9 July 2015
What did you make of yesterday’s Budget? It seems to have really divided people and I have to admit, I was left with some conflicting feelings myself.
To start on a positive, I do have a lot of confidence in the government’s ability to eliminate the deficit and get Britain, as George Osborne put it, out of the red and back in black. If we’re on track to achieve a surplus of £10bn by 2019/20 then they have clearly been doing something right.
Personally, I think one of the areas they’ve improved is targeting tax evasion and preventing large corporations from diverting their profits offshore. Osborne’s announcement about naming and shaming people for attempts to avoid paying their fair share is a good idea, as these companies put SMEs in particular under immense pressure by driving their prices down. When you’re not paying the same amount of tax, you can afford to do this and it damages smaller organisations that actually contribute.
In fact, I think Osborne should go one step further. Why not have a ‘contribution scale’ showing Britain’s top 1,000 contributors? So you could see their turnover, their profit and then how much they paid in tax. Imagine the clarity this would provide to consumers about the businesses they choose to support with their custom.
On the bright side, I was very happy to hear that corporation tax would go down to 18%. Out of the whole Budget, that’s the best thing that could have happened and I’m confident it will go some way to curbing tax avoidance.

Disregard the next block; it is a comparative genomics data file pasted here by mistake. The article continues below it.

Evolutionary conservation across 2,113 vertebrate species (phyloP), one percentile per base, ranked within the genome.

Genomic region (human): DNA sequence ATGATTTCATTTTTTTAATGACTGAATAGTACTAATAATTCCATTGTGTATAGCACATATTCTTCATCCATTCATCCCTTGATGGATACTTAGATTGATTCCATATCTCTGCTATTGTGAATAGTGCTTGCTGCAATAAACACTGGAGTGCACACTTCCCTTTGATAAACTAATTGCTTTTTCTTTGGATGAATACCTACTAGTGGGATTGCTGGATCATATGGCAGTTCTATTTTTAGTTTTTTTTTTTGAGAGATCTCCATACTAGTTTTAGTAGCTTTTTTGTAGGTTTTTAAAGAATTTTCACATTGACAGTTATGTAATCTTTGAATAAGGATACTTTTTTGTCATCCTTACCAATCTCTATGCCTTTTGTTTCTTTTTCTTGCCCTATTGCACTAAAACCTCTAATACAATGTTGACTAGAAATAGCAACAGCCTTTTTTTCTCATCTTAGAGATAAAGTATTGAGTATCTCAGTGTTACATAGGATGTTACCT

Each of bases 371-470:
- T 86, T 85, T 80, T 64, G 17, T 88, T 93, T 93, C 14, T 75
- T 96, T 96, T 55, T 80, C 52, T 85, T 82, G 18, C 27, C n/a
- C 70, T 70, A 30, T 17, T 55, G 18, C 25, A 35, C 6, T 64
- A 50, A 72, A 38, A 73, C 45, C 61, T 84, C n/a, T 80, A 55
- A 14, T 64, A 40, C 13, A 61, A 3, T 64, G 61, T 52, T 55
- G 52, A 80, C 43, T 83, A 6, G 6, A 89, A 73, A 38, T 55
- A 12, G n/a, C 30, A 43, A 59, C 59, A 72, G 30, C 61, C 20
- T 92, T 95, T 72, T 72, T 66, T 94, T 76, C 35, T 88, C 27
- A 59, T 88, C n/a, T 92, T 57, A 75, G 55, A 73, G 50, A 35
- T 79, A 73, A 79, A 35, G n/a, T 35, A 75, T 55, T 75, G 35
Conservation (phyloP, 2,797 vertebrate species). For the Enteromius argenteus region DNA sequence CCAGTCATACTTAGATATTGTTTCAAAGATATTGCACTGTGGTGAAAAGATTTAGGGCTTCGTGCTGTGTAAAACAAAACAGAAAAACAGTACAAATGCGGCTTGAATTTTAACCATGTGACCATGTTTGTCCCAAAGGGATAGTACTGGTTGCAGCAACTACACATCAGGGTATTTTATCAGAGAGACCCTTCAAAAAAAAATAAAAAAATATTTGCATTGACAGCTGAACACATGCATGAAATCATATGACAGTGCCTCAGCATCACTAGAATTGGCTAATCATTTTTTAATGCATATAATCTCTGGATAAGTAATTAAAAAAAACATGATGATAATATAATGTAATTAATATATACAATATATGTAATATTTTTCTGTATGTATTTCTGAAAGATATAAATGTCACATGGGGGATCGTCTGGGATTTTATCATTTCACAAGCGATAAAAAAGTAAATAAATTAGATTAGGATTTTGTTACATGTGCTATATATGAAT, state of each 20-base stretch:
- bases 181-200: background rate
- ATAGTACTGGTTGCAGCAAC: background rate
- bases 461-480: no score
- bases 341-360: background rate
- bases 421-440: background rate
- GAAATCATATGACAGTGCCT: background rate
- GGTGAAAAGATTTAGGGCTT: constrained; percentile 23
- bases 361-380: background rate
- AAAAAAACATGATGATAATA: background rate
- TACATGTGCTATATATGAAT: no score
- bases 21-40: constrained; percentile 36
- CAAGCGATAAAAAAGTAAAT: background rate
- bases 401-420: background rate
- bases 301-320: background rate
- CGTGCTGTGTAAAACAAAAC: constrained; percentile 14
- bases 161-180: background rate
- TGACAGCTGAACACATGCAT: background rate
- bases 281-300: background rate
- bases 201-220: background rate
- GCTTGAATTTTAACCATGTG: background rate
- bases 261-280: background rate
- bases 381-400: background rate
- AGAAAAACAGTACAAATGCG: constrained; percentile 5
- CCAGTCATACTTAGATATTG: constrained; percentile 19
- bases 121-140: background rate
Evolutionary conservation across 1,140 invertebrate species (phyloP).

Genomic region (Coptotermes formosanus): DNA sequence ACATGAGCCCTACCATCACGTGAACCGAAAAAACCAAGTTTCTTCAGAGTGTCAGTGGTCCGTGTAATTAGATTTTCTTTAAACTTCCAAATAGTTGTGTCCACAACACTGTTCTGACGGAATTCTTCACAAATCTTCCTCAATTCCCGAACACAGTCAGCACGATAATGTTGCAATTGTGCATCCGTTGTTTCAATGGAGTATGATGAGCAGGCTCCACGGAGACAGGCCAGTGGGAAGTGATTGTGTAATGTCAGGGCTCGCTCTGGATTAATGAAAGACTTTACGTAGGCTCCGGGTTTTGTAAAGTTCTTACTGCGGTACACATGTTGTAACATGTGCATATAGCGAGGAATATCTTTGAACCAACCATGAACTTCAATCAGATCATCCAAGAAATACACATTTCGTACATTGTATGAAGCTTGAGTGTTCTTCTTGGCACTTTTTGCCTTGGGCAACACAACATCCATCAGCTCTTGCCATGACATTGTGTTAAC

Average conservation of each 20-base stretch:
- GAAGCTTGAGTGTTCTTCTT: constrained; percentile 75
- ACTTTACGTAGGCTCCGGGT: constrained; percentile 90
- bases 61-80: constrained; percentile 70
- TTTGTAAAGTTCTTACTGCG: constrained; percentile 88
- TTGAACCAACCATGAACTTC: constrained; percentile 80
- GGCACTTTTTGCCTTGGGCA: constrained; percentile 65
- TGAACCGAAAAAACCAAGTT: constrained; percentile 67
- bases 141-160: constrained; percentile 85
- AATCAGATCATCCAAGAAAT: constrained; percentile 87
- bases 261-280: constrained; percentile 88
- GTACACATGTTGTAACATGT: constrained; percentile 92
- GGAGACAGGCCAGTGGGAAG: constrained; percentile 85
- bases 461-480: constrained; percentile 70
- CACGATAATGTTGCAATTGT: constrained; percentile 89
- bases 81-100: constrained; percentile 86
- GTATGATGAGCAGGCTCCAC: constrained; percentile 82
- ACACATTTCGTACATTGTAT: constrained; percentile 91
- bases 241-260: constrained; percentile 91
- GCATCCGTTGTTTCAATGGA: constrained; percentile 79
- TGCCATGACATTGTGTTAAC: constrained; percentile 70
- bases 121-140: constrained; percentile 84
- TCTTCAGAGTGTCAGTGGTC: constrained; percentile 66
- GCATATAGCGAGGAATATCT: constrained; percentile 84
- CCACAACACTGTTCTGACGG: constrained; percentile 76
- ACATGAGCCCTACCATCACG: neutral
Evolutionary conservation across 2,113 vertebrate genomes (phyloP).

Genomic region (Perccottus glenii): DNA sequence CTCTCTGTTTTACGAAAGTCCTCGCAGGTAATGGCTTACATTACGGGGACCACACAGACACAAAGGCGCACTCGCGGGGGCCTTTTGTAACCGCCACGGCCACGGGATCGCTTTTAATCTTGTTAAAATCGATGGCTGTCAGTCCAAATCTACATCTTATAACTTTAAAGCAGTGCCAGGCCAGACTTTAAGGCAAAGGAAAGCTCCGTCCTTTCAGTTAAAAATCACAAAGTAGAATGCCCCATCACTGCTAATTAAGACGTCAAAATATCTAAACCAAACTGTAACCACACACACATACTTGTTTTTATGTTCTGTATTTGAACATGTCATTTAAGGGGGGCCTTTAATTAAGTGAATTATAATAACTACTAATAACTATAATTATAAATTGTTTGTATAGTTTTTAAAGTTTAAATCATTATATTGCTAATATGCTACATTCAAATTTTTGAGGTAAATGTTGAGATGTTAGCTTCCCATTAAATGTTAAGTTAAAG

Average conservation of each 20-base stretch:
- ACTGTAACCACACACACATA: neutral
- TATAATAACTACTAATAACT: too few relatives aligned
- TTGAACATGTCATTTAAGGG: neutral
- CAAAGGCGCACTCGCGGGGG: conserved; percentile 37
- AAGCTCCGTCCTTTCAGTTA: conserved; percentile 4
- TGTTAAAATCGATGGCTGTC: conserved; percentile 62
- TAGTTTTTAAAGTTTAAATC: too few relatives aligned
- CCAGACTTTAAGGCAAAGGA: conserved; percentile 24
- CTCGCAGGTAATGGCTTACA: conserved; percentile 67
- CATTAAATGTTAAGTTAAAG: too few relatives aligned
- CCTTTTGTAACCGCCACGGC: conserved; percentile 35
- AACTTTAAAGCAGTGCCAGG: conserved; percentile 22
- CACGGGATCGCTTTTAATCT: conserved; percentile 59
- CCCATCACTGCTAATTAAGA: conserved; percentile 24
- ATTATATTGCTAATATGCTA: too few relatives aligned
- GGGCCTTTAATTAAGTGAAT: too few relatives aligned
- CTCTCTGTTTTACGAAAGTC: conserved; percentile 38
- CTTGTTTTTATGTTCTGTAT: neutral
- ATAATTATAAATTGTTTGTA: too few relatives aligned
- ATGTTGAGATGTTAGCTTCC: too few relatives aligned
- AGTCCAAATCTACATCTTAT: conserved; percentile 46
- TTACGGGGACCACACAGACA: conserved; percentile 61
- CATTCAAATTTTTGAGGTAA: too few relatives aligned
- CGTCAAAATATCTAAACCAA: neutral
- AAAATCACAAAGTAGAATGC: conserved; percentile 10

One of the things I did take umbrage with, however, was the caveat that came with the living wage announcement. Don’t get me wrong, I’m a firm supporter of increasing the minimum wage, but why on earth does the new £7.20 minimum not apply to people under the age of 25? This is supposed to be a government supporting the young people coming through. Excluding younger workers from the living wage is morally wrong. The Conservatives have created a stick to beat the opposition with here, but personally I think it will come back and beat them.
In terms of technology, it was probably one of the least techie Budgets I’ve ever heard, and when it comes to the Northern Powerhouse, I don’t think there was anything particularly revolutionary in there. In principle, I agree with devolution of powers. Manchester certainly knows how best to spend money locally. But would devolution work in other cities? I don’t know.
We’re lucky to have enterprising people like Sir Richard Leese and Sir Howard Bernstein running our city but I think they’re one in a million.
Will other cities get leaders who are ready for this level of independence? Politics doesn’t tend to attract commercially savvy people so when it comes to how effective devolution will be across the board, I think we’ll have to wait and see.
Ultimately, I think this was a Budget of ups and downs. As a technology entrepreneur I’m a little concerned about the absence of digital infrastructure commitments. The drop in corporation tax is welcome news, however, and if we can get the government to apply the new living wage to under 25s, I think it will be hugely beneficial for our productivity as a nation.
What did you make of the Budget? Which of Osborne’s announcements will affect you the most?